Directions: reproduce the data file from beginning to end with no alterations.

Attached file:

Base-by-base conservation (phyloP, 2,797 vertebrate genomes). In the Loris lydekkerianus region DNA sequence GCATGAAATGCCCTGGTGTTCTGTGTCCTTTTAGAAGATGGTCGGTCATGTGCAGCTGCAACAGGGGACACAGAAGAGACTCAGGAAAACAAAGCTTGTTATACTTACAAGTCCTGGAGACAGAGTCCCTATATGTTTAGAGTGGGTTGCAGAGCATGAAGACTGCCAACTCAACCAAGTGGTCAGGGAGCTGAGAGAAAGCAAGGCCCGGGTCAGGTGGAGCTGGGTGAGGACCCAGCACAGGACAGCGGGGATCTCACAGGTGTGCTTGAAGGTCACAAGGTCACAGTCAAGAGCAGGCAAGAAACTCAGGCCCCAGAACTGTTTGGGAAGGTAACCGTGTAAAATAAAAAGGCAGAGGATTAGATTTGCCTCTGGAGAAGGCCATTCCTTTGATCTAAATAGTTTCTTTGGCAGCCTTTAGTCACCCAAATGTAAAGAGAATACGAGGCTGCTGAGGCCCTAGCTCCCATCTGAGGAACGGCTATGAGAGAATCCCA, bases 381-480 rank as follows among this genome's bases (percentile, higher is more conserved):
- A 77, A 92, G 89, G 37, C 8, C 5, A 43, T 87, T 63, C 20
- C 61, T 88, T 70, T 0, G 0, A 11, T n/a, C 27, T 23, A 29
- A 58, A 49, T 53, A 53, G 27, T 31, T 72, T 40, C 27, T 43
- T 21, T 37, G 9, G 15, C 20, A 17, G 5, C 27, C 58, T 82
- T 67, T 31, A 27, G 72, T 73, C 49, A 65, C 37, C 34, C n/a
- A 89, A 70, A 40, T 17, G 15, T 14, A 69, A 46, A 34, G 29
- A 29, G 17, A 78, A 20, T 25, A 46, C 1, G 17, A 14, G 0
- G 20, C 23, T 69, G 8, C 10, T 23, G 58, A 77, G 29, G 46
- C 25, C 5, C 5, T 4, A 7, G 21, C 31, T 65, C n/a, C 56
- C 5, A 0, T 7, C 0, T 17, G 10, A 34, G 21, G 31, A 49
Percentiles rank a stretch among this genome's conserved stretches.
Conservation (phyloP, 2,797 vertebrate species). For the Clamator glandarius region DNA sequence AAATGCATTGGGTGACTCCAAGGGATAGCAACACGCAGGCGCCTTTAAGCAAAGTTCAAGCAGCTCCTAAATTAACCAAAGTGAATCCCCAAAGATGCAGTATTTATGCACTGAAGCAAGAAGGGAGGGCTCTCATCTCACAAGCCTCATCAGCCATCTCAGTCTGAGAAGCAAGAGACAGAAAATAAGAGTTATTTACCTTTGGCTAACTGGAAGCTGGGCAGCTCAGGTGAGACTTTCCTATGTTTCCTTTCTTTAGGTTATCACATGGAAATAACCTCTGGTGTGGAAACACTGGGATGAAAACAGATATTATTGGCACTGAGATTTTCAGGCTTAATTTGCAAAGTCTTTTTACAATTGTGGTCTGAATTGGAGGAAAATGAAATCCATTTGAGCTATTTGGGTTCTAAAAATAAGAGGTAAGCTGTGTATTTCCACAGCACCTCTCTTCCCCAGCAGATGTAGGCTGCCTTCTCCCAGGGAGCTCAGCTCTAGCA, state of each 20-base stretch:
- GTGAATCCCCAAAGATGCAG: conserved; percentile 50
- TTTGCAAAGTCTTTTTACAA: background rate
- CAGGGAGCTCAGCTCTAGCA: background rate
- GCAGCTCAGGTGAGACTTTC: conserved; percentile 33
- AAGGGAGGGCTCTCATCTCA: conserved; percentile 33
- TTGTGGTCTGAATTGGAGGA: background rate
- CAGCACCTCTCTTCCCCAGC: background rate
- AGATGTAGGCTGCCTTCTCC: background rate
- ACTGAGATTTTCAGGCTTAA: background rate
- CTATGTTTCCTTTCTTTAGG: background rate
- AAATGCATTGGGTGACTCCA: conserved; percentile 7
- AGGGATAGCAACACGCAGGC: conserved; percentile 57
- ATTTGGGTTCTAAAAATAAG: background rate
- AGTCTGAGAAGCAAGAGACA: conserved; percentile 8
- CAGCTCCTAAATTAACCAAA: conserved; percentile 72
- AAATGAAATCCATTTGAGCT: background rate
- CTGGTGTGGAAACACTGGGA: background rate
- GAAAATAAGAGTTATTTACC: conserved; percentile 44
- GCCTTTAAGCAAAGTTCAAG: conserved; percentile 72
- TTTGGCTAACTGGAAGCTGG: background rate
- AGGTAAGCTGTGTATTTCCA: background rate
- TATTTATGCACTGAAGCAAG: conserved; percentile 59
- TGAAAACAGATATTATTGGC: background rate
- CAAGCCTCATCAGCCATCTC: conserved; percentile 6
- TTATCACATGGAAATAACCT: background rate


Base-by-base conservation (phyloP, 2,797 vertebrate genomes). In the Loris lydekkerianus region DNA sequence GCATGAAATGCCCTGGTGTTCTGTGTCCTTTTAGAAGATGGTCGGTCATGTGCAGCTGCAACAGGGGACACAGAAGAGACTCAGGAAAACAAAGCTTGTTATACTTACAAGTCCTGGAGACAGAGTCCCTATATGTTTAGAGTGGGTTGCAGAGCATGAAGACTGCCAACTCAACCAAGTGGTCAGGGAGCTGAGAGAAAGCAAGGCCCGGGTCAGGTGGAGCTGGGTGAGGACCCAGCACAGGACAGCGGGGATCTCACAGGTGTGCTTGAAGGTCACAAGGTCACAGTCAAGAGCAGGCAAGAAACTCAGGCCCCAGAACTGTTTGGGAAGGTAACCGTGTAAAATAAAAAGGCAGAGGATTAGATTTGCCTCTGGAGAAGGCCATTCCTTTGATCTAAATAGTTTCTTTGGCAGCCTTTAGTCACCCAAATGTAAAGAGAATACGAGGCTGCTGAGGCCCTAGCTCCCATCTGAGGAACGGCTATGAGAGAATCCCA, bases 381-480 rank as follows among this genome's bases (percentile, higher is more conserved):
- A 77, A 92, G 89, G 37, C 8, C 5, A 43, T 87, T 63, C 20
- C 61, T 88, T 70, T 0, G 0, A 11, T n/a, C 27, T 23, A 29
- A 58, A 49, T 53, A 53, G 27, T 31, T 72, T 40, C 27, T 43
- T 21, T 37, G 9, G 15, C 20, A 17, G 5, C 27, C 58, T 82
- T 67, T 31, A 27, G 72, T 73, C 49, A 65, C 37, C 34, C n/a
- A 89, A 70, A 40, T 17, G 15, T 14, A 69, A 46, A 34, G 29
- A 29, G 17, A 78, A 20, T 25, A 46, C 1, G 17, A 14, G 0
- G 20, C 23, T 69, G 8, C 10, T 23, G 58, A 77, G 29, G 46
- C 25, C 5, C 5, T 4, A 7, G 21, C 31, T 65, C n/a, C 56
- C 5, A 0, T 7, C 0, T 17, G 10, A 34, G 21, G 31, A 49
Percentiles rank a stretch among this genome's conserved stretches.
Conservation (phyloP, 2,797 vertebrate species). For the Clamator glandarius region DNA sequence AAATGCATTGGGTGACTCCAAGGGATAGCAACACGCAGGCGCCTTTAAGCAAAGTTCAAGCAGCTCCTAAATTAACCAAAGTGAATCCCCAAAGATGCAGTATTTATGCACTGAAGCAAGAAGGGAGGGCTCTCATCTCACAAGCCTCATCAGCCATCTCAGTCTGAGAAGCAAGAGACAGAAAATAAGAGTTATTTACCTTTGGCTAACTGGAAGCTGGGCAGCTCAGGTGAGACTTTCCTATGTTTCCTTTCTTTAGGTTATCACATGGAAATAACCTCTGGTGTGGAAACACTGGGATGAAAACAGATATTATTGGCACTGAGATTTTCAGGCTTAATTTGCAAAGTCTTTTTACAATTGTGGTCTGAATTGGAGGAAAATGAAATCCATTTGAGCTATTTGGGTTCTAAAAATAAGAGGTAAGCTGTGTATTTCCACAGCACCTCTCTTCCCCAGCAGATGTAGGCTGCCTTCTCCCAGGGAGCTCAGCTCTAGCA, state of each 20-base stretch:
- GTGAATCCCCAAAGATGCAG: conserved; percentile 50
- TTTGCAAAGTCTTTTTACAA: background rate
- CAGGGAGCTCAGCTCTAGCA: background rate
- GCAGCTCAGGTGAGACTTTC: conserved; percentile 33
- AAGGGAGGGCTCTCATCTCA: conserved; percentile 33
- TTGTGGTCTGAATTGGAGGA: background rate
- CAGCACCTCTCTTCCCCAGC: background rate
- AGATGTAGGCTGCCTTCTCC: background rate
- ACTGAGATTTTCAGGCTTAA: background rate
- CTATGTTTCCTTTCTTTAGG: background rate
- AAATGCATTGGGTGACTCCA: conserved; percentile 7
- AGGGATAGCAACACGCAGGC: conserved; percentile 57
- ATTTGGGTTCTAAAAATAAG: background rate
- AGTCTGAGAAGCAAGAGACA: conserved; percentile 8
- CAGCTCCTAAATTAACCAAA: conserved; percentile 72
- AAATGAAATCCATTTGAGCT: background rate
- CTGGTGTGGAAACACTGGGA: background rate
- GAAAATAAGAGTTATTTACC: conserved; percentile 44
- GCCTTTAAGCAAAGTTCAAG: conserved; percentile 72
- TTTGGCTAACTGGAAGCTGG: background rate
- AGGTAAGCTGTGTATTTCCA: background rate
- TATTTATGCACTGAAGCAAG: conserved; percentile 59
- TGAAAACAGATATTATTGGC: background rate
- CAAGCCTCATCAGCCATCTC: conserved; percentile 6
- TTATCACATGGAAATAACCT: background rate